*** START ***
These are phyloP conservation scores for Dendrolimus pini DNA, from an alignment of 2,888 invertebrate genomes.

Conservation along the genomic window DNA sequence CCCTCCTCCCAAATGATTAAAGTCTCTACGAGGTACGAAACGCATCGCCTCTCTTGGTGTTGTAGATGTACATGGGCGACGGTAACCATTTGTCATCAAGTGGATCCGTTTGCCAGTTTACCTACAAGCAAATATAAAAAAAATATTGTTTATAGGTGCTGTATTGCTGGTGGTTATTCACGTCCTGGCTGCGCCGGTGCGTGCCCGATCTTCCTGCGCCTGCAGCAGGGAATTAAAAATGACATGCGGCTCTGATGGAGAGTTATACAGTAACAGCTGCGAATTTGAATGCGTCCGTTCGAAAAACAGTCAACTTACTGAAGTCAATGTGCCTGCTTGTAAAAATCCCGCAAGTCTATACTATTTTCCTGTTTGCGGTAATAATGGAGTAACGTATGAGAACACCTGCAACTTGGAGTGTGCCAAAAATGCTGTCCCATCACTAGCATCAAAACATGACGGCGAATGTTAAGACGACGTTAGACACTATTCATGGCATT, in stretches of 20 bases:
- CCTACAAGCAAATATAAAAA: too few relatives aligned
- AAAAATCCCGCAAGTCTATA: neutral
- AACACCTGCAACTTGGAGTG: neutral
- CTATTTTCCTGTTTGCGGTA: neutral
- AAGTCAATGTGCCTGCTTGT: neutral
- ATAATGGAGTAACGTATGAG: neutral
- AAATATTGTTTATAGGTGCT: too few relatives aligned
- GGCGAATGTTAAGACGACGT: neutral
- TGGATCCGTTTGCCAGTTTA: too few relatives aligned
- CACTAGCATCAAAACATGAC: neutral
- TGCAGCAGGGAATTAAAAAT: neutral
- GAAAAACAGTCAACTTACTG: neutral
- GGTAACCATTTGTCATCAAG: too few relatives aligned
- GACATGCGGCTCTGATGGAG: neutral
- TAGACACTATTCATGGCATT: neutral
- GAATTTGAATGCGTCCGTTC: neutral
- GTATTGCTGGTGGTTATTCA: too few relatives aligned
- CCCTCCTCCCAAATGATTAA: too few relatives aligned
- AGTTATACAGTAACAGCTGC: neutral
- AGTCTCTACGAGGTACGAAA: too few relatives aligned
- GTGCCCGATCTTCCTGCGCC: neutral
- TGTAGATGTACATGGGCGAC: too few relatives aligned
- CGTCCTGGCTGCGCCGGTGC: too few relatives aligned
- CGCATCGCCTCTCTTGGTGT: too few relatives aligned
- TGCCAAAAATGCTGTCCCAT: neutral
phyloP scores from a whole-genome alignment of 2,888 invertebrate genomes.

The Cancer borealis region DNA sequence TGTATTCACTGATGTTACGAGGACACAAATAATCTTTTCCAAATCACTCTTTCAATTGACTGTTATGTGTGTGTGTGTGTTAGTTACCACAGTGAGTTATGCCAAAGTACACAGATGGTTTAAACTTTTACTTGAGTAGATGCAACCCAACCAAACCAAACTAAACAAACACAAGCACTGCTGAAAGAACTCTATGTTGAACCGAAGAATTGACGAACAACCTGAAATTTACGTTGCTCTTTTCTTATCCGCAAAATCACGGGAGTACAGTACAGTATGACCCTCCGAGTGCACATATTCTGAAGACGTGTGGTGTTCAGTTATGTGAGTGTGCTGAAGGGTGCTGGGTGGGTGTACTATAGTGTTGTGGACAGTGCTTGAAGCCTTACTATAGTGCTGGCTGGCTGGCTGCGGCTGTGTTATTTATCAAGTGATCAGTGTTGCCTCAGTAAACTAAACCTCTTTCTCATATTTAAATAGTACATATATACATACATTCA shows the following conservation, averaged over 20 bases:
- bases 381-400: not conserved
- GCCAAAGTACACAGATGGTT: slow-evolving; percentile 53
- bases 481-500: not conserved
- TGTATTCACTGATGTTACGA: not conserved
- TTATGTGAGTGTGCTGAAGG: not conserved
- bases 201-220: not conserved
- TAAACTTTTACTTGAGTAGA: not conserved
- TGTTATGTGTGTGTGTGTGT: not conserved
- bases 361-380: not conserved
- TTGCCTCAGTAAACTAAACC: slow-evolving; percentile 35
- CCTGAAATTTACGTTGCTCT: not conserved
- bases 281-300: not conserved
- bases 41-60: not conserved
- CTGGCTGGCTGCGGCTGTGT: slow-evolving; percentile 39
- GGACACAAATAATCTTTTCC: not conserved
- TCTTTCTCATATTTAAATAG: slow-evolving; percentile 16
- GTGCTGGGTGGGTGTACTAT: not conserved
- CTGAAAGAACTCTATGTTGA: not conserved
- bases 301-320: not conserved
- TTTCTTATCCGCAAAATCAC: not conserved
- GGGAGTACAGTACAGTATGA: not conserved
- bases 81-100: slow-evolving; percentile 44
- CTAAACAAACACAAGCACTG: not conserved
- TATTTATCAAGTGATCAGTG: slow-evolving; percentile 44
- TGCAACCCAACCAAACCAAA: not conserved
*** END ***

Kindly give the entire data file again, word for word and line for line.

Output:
These are phyloP conservation scores for Dendrolimus pini DNA, from an alignment of 2,888 invertebrate genomes.

Conservation along the genomic window DNA sequence CCCTCCTCCCAAATGATTAAAGTCTCTACGAGGTACGAAACGCATCGCCTCTCTTGGTGTTGTAGATGTACATGGGCGACGGTAACCATTTGTCATCAAGTGGATCCGTTTGCCAGTTTACCTACAAGCAAATATAAAAAAAATATTGTTTATAGGTGCTGTATTGCTGGTGGTTATTCACGTCCTGGCTGCGCCGGTGCGTGCCCGATCTTCCTGCGCCTGCAGCAGGGAATTAAAAATGACATGCGGCTCTGATGGAGAGTTATACAGTAACAGCTGCGAATTTGAATGCGTCCGTTCGAAAAACAGTCAACTTACTGAAGTCAATGTGCCTGCTTGTAAAAATCCCGCAAGTCTATACTATTTTCCTGTTTGCGGTAATAATGGAGTAACGTATGAGAACACCTGCAACTTGGAGTGTGCCAAAAATGCTGTCCCATCACTAGCATCAAAACATGACGGCGAATGTTAAGACGACGTTAGACACTATTCATGGCATT, in stretches of 20 bases:
- CCTACAAGCAAATATAAAAA: too few relatives aligned
- AAAAATCCCGCAAGTCTATA: neutral
- AACACCTGCAACTTGGAGTG: neutral
- CTATTTTCCTGTTTGCGGTA: neutral
- AAGTCAATGTGCCTGCTTGT: neutral
- ATAATGGAGTAACGTATGAG: neutral
- AAATATTGTTTATAGGTGCT: too few relatives aligned
- GGCGAATGTTAAGACGACGT: neutral
- TGGATCCGTTTGCCAGTTTA: too few relatives aligned
- CACTAGCATCAAAACATGAC: neutral
- TGCAGCAGGGAATTAAAAAT: neutral
- GAAAAACAGTCAACTTACTG: neutral
- GGTAACCATTTGTCATCAAG: too few relatives aligned
- GACATGCGGCTCTGATGGAG: neutral
- TAGACACTATTCATGGCATT: neutral
- GAATTTGAATGCGTCCGTTC: neutral
- GTATTGCTGGTGGTTATTCA: too few relatives aligned
- CCCTCCTCCCAAATGATTAA: too few relatives aligned
- AGTTATACAGTAACAGCTGC: neutral
- AGTCTCTACGAGGTACGAAA: too few relatives aligned
- GTGCCCGATCTTCCTGCGCC: neutral
- TGTAGATGTACATGGGCGAC: too few relatives aligned
- CGTCCTGGCTGCGCCGGTGC: too few relatives aligned
- CGCATCGCCTCTCTTGGTGT: too few relatives aligned
- TGCCAAAAATGCTGTCCCAT: neutral
phyloP scores from a whole-genome alignment of 2,888 invertebrate genomes.

The Cancer borealis region DNA sequence TGTATTCACTGATGTTACGAGGACACAAATAATCTTTTCCAAATCACTCTTTCAATTGACTGTTATGTGTGTGTGTGTGTTAGTTACCACAGTGAGTTATGCCAAAGTACACAGATGGTTTAAACTTTTACTTGAGTAGATGCAACCCAACCAAACCAAACTAAACAAACACAAGCACTGCTGAAAGAACTCTATGTTGAACCGAAGAATTGACGAACAACCTGAAATTTACGTTGCTCTTTTCTTATCCGCAAAATCACGGGAGTACAGTACAGTATGACCCTCCGAGTGCACATATTCTGAAGACGTGTGGTGTTCAGTTATGTGAGTGTGCTGAAGGGTGCTGGGTGGGTGTACTATAGTGTTGTGGACAGTGCTTGAAGCCTTACTATAGTGCTGGCTGGCTGGCTGCGGCTGTGTTATTTATCAAGTGATCAGTGTTGCCTCAGTAAACTAAACCTCTTTCTCATATTTAAATAGTACATATATACATACATTCA shows the following conservation, averaged over 20 bases:
- bases 381-400: not conserved
- GCCAAAGTACACAGATGGTT: slow-evolving; percentile 53
- bases 481-500: not conserved
- TGTATTCACTGATGTTACGA: not conserved
- TTATGTGAGTGTGCTGAAGG: not conserved
- bases 201-220: not conserved
- TAAACTTTTACTTGAGTAGA: not conserved
- TGTTATGTGTGTGTGTGTGT: not conserved
- bases 361-380: not conserved
- TTGCCTCAGTAAACTAAACC: slow-evolving; percentile 35
- CCTGAAATTTACGTTGCTCT: not conserved
- bases 281-300: not conserved
- bases 41-60: not conserved
- CTGGCTGGCTGCGGCTGTGT: slow-evolving; percentile 39
- GGACACAAATAATCTTTTCC: not conserved
- TCTTTCTCATATTTAAATAG: slow-evolving; percentile 16
- GTGCTGGGTGGGTGTACTAT: not conserved
- CTGAAAGAACTCTATGTTGA: not conserved
- bases 301-320: not conserved
- TTTCTTATCCGCAAAATCAC: not conserved
- GGGAGTACAGTACAGTATGA: not conserved
- bases 81-100: slow-evolving; percentile 44
- CTAAACAAACACAAGCACTG: not conserved
- TATTTATCAAGTGATCAGTG: slow-evolving; percentile 44
- TGCAACCCAACCAAACCAAA: not conserved